Review: Yolanda by Tim Tomlinson

Typhoon Yolanda struck the Philippines in November, 2013 with winds that reached 180 mph. It was one of the strongest tropical storms ever recorded and the deadliest in Philippine history, killing at least 6,300 people in that country. But those are just numbers and facts and words. 

“and then we tried to go up
once we neared the surface I released her
so that we would be able to have the chance to crawl up and swim 

well the water was actually pushing us up together
I was telling her to it’s OK you release
so she released her hold on me also

and we resurfaced but the problem
we were both trapped big debris uh, maybe big debris
like this four or six like this

I don’t know it’s big I was scratched
this is still the bruise uh what do you call this my remembrance
and that was how many months ago that was six months
           eight months ago

and that bruise is still there
I was struck here also at my back
and she was struck at the neck I heard the snap

like that super loud
and then there was no emotion on her face
I saw the blood blood blood coming out from her nose and mouth

I thought oh my god she’s dead
and then slowly slowly
she was sinking”

The writer’s greatest challenge is finding words for things that are beyond words.

Tim Tomlinson has done something unique and powerful with Yolanda: An Oral History in Verse. Others have created art from devastation, attempting to harness one of art’s great powers: the ability to heal. But this collection of poems, constructed from interviews with the survivors of Typhoon Yolanda, is not about healing so much as it is about testifying, about bearing witness and forcing the reader to imagine a terror that is all but unimaginable.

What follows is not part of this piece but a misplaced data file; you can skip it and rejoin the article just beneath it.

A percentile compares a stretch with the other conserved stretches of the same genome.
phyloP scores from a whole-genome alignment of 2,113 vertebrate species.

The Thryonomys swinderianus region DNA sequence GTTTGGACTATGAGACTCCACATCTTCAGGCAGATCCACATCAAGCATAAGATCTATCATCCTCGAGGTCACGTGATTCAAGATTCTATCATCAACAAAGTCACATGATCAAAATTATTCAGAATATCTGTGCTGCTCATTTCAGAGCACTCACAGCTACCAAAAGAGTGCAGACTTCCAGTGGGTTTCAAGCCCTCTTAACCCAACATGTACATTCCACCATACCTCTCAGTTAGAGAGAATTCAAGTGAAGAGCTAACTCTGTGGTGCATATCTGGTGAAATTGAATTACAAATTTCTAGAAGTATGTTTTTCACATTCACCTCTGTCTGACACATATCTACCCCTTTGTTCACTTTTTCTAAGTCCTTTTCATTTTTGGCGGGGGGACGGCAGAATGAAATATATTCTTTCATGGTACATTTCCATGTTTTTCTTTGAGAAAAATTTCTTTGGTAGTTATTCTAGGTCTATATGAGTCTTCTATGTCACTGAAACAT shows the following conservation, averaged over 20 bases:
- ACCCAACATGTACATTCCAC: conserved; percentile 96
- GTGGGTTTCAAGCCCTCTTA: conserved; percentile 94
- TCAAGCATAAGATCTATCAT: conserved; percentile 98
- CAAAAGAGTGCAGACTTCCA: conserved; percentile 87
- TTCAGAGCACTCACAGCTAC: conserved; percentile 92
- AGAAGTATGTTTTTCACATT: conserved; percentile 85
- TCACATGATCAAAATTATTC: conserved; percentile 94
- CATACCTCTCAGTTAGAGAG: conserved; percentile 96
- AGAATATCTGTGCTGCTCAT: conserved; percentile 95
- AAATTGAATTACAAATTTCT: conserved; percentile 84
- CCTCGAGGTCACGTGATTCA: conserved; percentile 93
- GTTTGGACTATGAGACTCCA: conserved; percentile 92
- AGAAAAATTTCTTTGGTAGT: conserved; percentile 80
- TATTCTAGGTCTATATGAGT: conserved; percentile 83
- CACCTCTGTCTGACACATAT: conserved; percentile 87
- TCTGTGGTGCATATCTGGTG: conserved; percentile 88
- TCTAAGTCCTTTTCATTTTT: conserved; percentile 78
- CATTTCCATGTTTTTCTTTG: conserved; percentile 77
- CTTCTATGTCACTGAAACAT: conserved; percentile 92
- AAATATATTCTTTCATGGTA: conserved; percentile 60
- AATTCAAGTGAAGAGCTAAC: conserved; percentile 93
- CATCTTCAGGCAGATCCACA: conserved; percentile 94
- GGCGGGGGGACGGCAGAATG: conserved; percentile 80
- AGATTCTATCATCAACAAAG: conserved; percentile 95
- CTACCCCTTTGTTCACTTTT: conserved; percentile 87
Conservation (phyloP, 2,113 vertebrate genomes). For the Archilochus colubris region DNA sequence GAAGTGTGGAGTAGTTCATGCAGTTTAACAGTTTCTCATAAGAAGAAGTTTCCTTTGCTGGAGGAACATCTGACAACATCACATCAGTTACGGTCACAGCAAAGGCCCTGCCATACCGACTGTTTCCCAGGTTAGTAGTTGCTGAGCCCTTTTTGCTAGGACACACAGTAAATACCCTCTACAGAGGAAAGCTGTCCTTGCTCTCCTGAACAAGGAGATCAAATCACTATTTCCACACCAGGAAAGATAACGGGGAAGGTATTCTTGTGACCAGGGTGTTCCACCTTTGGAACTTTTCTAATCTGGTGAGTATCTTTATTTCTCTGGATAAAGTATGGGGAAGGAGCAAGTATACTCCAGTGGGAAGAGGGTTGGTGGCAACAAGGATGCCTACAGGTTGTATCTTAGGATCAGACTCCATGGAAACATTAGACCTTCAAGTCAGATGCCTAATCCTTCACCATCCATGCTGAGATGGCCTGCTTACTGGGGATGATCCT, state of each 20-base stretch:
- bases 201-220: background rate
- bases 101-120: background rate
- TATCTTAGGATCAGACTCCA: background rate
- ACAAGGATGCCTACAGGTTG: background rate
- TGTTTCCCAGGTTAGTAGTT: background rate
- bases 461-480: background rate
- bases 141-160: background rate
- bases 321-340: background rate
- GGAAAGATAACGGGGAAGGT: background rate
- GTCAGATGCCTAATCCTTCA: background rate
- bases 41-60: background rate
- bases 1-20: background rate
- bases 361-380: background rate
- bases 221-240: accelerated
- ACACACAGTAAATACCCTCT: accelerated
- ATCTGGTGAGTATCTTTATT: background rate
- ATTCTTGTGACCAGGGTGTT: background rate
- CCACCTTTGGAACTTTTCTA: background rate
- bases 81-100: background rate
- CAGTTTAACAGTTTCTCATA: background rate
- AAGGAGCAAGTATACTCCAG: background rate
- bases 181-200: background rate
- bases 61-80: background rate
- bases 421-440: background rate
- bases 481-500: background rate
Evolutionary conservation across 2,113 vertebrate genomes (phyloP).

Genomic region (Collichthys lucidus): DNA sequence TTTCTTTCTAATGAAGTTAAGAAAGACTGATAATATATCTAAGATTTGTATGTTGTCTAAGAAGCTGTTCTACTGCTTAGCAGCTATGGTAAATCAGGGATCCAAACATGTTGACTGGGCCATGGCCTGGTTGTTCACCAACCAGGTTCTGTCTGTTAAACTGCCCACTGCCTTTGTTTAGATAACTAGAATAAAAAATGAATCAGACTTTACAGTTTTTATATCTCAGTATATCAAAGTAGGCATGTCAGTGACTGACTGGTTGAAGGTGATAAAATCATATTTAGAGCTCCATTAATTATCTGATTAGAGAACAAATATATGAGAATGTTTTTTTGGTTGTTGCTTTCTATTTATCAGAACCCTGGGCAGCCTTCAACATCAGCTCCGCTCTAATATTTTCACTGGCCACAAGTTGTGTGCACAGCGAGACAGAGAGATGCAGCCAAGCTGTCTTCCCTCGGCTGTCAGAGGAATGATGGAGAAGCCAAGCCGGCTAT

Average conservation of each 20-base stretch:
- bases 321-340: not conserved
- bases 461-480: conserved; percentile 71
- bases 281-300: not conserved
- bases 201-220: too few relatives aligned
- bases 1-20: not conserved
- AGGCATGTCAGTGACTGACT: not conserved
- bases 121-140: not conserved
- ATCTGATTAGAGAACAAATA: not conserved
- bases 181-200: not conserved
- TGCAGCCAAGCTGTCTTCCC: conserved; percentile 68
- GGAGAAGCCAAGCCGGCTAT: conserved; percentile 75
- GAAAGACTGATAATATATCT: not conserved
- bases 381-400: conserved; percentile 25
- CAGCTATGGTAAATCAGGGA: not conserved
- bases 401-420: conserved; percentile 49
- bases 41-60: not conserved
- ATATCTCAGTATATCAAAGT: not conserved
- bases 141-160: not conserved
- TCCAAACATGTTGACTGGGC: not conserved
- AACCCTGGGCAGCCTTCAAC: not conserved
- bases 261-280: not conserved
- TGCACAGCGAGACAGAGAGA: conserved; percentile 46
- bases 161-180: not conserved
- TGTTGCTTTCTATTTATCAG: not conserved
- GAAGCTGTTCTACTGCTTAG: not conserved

In the best of times memories are slippery things. In the worst, they can be sharp blades aimed directly at the heart. The voices of the storm’s survivors reveal the emotionally devastating toll of tragedy that unfolds on such an overwhelming scale.

“The people were zombie-like, having blank stares.
They just walked around, not knowing what to do.
But I didn’t really see a lot of ‘crying’.
Probably they run out of tears?
They were just staring blankly and looking for relatives,
dead bodies of their relatives.”

There is an art beyond art in these 23 visceral poems. No invented stories could resonate with meaning the way these do. For healthy doses of perspective, perseverance, and even hope, get your copy of Yolanda: An Oral History in Verse from Finishing Line Press.

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